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I have in my possession a WW1 Navy Meritorious Service Medal on the rim it say's "HMAS Sydney" for services during war. it also gives the sailors name. i believe only 5 of these medals were struck and were given for service during the battle with SMS Emden.

I also have his 1914-15 star British war medal and victory medal

does anyone have a clue what this medal or medals would be worth, the sailors last living relative want's to sell them but i don't know whats a fair price.

I'm hoping someone can help..thanks

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Thought this may be of interest :

Shortly after the outbreak of WWI the Australian cruiser HMAS Sydney located the German light cruiser Emden in the Cocos Islands. After a brief engagement the Emden was boarded and captured. A quantity of Mexican silver dollars were found in the hold and these were later mounted and presented to the all members of crew. Consists of Kings Crown with dated Scroll and another scroll bearing HMAS Sydney - SMS Emden.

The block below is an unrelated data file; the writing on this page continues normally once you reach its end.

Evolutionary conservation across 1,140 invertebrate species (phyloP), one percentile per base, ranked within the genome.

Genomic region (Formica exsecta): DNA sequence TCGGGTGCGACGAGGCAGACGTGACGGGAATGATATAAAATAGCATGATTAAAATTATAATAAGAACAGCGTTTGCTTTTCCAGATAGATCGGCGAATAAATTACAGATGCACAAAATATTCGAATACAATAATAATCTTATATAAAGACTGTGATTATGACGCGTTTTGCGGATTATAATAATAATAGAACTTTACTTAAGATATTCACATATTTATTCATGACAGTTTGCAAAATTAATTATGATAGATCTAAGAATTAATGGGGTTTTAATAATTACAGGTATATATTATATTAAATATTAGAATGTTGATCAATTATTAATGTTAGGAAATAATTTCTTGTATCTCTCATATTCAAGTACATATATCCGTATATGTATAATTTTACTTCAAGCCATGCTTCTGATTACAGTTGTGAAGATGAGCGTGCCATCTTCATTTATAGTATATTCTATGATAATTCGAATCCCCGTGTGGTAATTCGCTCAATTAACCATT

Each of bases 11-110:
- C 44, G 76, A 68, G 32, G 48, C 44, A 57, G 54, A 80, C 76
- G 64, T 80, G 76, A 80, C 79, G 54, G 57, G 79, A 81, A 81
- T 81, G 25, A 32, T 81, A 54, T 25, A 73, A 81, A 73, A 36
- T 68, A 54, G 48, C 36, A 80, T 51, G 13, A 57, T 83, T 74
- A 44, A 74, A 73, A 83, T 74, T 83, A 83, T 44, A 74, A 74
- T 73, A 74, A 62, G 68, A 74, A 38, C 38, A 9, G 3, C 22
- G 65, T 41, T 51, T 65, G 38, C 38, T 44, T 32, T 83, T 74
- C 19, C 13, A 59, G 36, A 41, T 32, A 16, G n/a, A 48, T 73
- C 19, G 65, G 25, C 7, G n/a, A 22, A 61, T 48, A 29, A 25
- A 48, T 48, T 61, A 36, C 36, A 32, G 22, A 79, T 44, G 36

Value c. 2009 for this medal was £400

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I have in my possession a WW1 Navy Meritorious Service Medal on the rim it say's "HMAS Sydney" for services during war. it also gives the sailors name. i believe only 5 of these medals were struck and were given for service during the battle with SMS Emden.

I also have his 1914-15 star British war medal and victory medal

does anyone have a clue what this medal or medals would be worth, the sailors last living relative want's to sell them but i don't know whats a fair price.